Dung Beetle And Milky Way
Dung beetles make their way taking cues from starlight, new research shows. Dacke et al./Current Biology

Birds, seals and humans are known to use the stars for navigation. Now, according to new research, there's a new animal to add to that list: dung beetles.

A group of scientists from Lund University in Sweden and the University of Pretoria and University of the Witwatersrand in South Africa were intrigued by the fact that dung beetles can still roll their little balls of material along on straight lines when the night is moonless.

"This led us to suspect that the beetles exploit the starry sky for orientation -- a feat that had, to our knowledge, never before been demonstrated in an insect,” Lund University researcher Marie Dacke said in a statement Thursday.

In a paper published on Thursday in the journal Current Biology, Dacke and her colleagues describe how they figured out how Scarabaeus satyrus, an African dung beetle, follows the light of the Milky Way as it merrily rolls its ball of dung along.

To test whether or not the beetles were using the stars to orient themselves, the researchers put the insects inside an outside arena of flattened sand, surrounded by a wall. Some beetles were fitted with little cardboard hats that blocked their view of the sky. The hat-wearing beetles took a significantly longer path to the edge of the arena than the beetles not wearing hats.

In the next step, some beetles were fitted with transparent plastic caps to see if the longer path was an effect of hat-wearing alone. But the beetles with see-through hats did not take much longer to roll their balls of dung along than the hatless beetles.

“Thus, the straight-line orientation of S. satyrus is significantly impaired if they are prevented from seeing the starlit sky,” the authors wrote.

The scientists also wanted to rule out the possibility that the beetles were using overhead landmarks, like treetops, to guide their dung-rolling. To that end, they made a second arena with an elevated wooden floor, enclosed by a wall of black cloth that obscured all but the night sky above. They then timed how long it took for beetles to exit the arena, as observed by an “audible 'thump'” when the beetles fell off the platform into a collecting trough below.

Under a full moon, beetles exited the arena in an average of around 21 seconds. On moonless nights with visible stars, the beetles took a little bit longer to navigate out of the arena, with an average exit time of 40 seconds. But when the beetles were again prevented from seeing the night sky with cardboard hats, they foundered, taking an average of 124 seconds to exit. Likewise, when the sky was overcast and neither moonlight nor stars were visible, the beetles rolled around the arena for an average of 117 seconds before they reached the edge.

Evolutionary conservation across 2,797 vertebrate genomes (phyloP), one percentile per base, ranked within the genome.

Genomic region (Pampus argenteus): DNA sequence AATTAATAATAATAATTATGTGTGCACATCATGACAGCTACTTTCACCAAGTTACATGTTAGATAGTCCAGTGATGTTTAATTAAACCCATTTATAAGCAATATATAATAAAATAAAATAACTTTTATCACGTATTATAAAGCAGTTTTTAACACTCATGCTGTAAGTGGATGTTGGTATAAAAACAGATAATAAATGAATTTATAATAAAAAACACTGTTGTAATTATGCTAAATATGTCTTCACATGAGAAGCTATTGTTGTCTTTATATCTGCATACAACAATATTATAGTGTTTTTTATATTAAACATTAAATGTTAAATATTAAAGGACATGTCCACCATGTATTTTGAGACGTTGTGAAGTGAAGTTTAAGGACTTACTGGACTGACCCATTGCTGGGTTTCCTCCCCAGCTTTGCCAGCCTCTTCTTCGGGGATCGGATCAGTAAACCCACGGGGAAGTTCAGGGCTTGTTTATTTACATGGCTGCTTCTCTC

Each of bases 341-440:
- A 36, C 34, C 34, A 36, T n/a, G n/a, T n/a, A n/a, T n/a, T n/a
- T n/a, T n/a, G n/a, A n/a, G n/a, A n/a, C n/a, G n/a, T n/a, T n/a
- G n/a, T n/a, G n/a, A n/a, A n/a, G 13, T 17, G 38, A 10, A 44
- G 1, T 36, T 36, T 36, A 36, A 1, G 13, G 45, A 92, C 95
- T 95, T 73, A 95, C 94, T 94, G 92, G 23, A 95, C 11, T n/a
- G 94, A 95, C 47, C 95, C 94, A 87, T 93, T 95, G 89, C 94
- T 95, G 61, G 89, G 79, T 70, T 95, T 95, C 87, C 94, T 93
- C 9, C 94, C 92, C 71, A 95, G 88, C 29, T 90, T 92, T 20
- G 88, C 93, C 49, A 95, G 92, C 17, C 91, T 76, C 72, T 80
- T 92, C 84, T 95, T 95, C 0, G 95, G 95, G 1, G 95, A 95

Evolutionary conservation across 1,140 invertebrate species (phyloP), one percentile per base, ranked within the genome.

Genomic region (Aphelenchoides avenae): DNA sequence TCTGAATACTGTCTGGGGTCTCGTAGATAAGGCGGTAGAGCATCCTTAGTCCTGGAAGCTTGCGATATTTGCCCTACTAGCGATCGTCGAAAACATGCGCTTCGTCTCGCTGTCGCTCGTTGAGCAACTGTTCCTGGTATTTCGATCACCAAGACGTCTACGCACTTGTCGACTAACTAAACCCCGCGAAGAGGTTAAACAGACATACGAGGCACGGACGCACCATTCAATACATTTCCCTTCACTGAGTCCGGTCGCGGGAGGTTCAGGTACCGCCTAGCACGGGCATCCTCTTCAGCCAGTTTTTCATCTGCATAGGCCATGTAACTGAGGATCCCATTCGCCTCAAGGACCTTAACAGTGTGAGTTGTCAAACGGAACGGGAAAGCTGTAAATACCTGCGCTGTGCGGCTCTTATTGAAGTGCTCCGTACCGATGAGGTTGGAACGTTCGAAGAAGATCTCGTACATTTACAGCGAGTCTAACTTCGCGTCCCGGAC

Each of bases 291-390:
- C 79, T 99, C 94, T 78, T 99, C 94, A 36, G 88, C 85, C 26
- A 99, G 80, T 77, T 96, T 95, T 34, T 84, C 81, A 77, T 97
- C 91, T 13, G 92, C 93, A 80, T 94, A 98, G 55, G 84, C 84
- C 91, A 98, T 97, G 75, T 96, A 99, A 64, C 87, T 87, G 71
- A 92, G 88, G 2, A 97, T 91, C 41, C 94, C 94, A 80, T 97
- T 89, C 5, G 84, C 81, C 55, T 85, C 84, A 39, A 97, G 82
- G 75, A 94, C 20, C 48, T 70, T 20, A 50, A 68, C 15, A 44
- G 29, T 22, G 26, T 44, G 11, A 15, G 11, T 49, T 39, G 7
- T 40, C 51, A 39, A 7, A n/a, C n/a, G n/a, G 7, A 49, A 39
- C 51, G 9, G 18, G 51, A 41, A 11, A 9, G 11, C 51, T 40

So, clearly the beetles were using the stars to navigate, “but the vast majority of these stars should be too dim for the tiny compound eyes of the beetle to discriminate,” the researchers wrote.

To see what kind of information the beetles could be gleaning from the stars, despite their limited eyesight, the next phase of experiments took place inside a planetarium in Johannesburg. They used the arena setup again under five different conditions: a completely starry sky with 4,000 stars and the Milky Way visible; the Milky Way only; an arrangement of dim stars; an arrangement of the 18 brightest stars in the sky; or total darkness.

Under conditions where the full starry sky or the Milky Way alone was projected, they found the beetles took about the same amount of time to exit the arena.

“This indicates that on a moonless night, S. satyrus orientates using the bright band of light produced by the Milky Way,” the scientists wrote.

The authors noted that previous experiments with another kind of dung beetle, S. zambesianus, found that this insect was not able to roll along straight tracks on moonless nights in October, when the Milky Way is close to the horizon after sunset. This seems to confirm that dung beetles rely on the Milky Way to guide them.

Though technically all stars visible to the naked eye are part of the Milky Way, we use the term to refer to the broad band of light arcing across the sky. The Milky Way galaxy appears as a smeary streak to creatures on Earth, because we're looking at it from the inside of its disk. It's possible that this strategy of navigating by the light of this band might be more widespread among insects and, indeed, the entire animal kingdom.

“Since the moon is potentially visible for only half of all nights, the stars, and more importantly the Milky Way, can provide a more dependable celestial cue for orientation,” the scientists said.

SOURCE: Dacke et al. “Dung Beetles Use the Milky Way for Orientation.” Current Biology published online 24 January 2013.